In the absence of a critical race analysis that is aimed at informing and shaping political practice in the United States, the prospect for revolutionary renewal and movement building will not be able to reach its full potential in the post-9/11 period and beyond. This paper examines the race-informed developments of the 9/11 attacks, the racial politics of reparations, the spring 2006 immigrant rights protests, and the February/March 2011 protest action in Madison, Wisconsin, for illustration. In addition, it interrogates the issues of race and racism within the labour movement and the wider American society, and the manner in which they are deployed to prevent the emergence of an anti-oppression collective consciousness and a broad-based political movement.

Full Text: PDF


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Migrant workers demand better conditions on community reality tour

By admin, September 8, 2011 7:02 pm

By KARENA WALTER Standard Staff

Posted 3 days ago

The dozens of migrant workers who rallied in Niagara this weekend took an enormous risk in doing so, organizers of a “solidarity caravan” said Sunday.

Many workers fear retribution or even deportation if their employers discover they have been rallying for better conditions, members of Justice for Migrant Workers said.

“It’s a tremendous risk they’re taking,” said organizer Chris Ramsaroop.

About 100 southwestern Ontario migrant workers from Guatemala, Jamaica, the Philippines and Thailand, among other countries, gathered at the British Methodist Episcopal Church on Geneva St. in St. Catharines on Sunday.

They are among thousands of workers who come to Canada to fill labour shortages through Seasonal Agricultural Worker and Temporary Foreign Worker Programs.

The church was the first stop on a tour for the group whose members came on buses from as far away as Leamington and Tillsonburg.

“You’re all here to demand justice and call for rights in Canada,” Ramsaroop said to applause outside the church. “Congratulations for the risk you’re taking to stand up for your rights.”

The “solidarity caravan” is making stops along the Underground Railroad to raise questions about whether those communities still represent freedom for all or oppression for migrant workers.

Ramsaroop said some workers are fearful of rallying in their workplace communities, but will take action elsewhere.

One of those workers who travelled from Tillsonburg said there’s no way to refuse unsafe work with chemicals for fear of being sent home.

“If you deny work, you can be penalized and lose your job,” he said.

And losing his job would mean being sent back to Trinidad, where the pay is less.

He has spent eight months every year for the last 13 years working in Canada without his family for that paycheque.

He said he doesn’t want the programs shut down, but added he shouldn’t have to live in a home with rats or have insufficient medical care.

Canadians, he said, have no idea what takes place behind the scenes.

“You get these nice fruits, farming helps develop the country, but we’d like to be treated like human beings,” he said.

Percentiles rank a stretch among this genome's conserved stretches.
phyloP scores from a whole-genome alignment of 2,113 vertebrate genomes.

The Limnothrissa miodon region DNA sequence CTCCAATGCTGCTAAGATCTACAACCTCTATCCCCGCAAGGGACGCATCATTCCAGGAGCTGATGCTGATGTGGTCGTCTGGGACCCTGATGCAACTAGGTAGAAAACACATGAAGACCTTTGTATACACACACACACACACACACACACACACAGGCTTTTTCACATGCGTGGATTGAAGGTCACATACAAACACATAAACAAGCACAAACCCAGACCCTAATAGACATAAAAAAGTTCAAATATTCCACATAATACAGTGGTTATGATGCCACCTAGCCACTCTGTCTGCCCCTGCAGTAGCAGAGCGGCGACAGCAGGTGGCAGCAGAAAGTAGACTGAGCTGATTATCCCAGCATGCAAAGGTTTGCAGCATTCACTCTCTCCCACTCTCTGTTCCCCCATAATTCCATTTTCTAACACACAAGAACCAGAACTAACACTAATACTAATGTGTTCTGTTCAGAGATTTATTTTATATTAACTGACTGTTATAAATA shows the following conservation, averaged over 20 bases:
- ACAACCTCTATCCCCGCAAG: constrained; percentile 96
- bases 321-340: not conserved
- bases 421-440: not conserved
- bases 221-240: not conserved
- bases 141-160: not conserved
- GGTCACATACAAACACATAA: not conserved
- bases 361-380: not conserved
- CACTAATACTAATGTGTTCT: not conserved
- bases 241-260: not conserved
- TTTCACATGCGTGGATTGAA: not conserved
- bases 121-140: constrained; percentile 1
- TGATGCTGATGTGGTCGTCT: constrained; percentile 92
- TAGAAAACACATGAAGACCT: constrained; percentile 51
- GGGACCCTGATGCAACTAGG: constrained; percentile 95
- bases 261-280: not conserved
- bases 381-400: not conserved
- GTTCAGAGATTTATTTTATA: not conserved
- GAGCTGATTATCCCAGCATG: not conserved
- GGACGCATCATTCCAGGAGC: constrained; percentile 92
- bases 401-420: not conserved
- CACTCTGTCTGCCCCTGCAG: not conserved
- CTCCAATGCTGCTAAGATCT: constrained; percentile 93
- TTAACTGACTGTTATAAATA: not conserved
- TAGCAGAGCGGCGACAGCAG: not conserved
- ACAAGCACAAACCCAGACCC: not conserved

Tzazna Miranda, an organizer from Justice for Migrant Workers, said health and safety is a big issue with workers using pesticides and machinery without proper training. Gender and racial discrimination, labour laws and the ease with which someone can be deported are also concerns.

“The problem is there is very little enforcement. It doesn’t matter what the law is if nothing’s enforcing it,” Miranda said.

“We don’t want to close the program, but we want it to properly work.”

Filipino Gina Bahiwal, an organizer and agricultural packer in Leamington, said she hoped the caravan would raise awareness and push the government to protect migrant workers from abuses.

She said she had to find a new employer or go home after she was accused of organizing a union.

“For three years I am here,” she said. “I see there is no protection for migrant workers and there is injustices.”

Later on Sunday, the caravan made stops in Virgil and Niagara-on-the-Lake.

Migrant workers rallying for their rights

By admin, September 8, 2011 1:42 pm
Ajamu Nangway, a PhD student in adult education at the University of Toronto, handed out pamphlets along Queen Street to raise awareness about issues migrant workers face each summer when they come to work in Canada.
Click  here to find out more!

Migrant workers rallying for their rights

By Sarah Ferguson

Posted 19 hours ago

While many residents spent their Labour Day weekend enjoying the last bit of summer, migrant works marched down Queen Street on Sunday for better wages and rights.

About 100 farm workers and supporters took part in the caravan, says Chris Ramsaroop, organizer of Justicia for Migrant Workers.

It was one of three stops which included St. Catharines and Niagara Falls.

The organization promotes the rights of farm workers in the Canadian Seasonal Agricultural Workers Program (SWAP) and the Low Skilled Workers Program.

There are many migrant workers here in NOTL which are a part of SWAP, says Ramsaroop.

It is a program which responds to the labour shortage in the Canadian agricultural industry.

Migrant workers come from places such as Jamaica, Mexico or the Carribean and they can work from four to eight months in Canada, says Ramsaroop.

The organizer says the rallies are an attempt to education people about the lack of rights, the possibility of deportation if workers speak out and fees workers have to pay to recruiters just to work in Canada.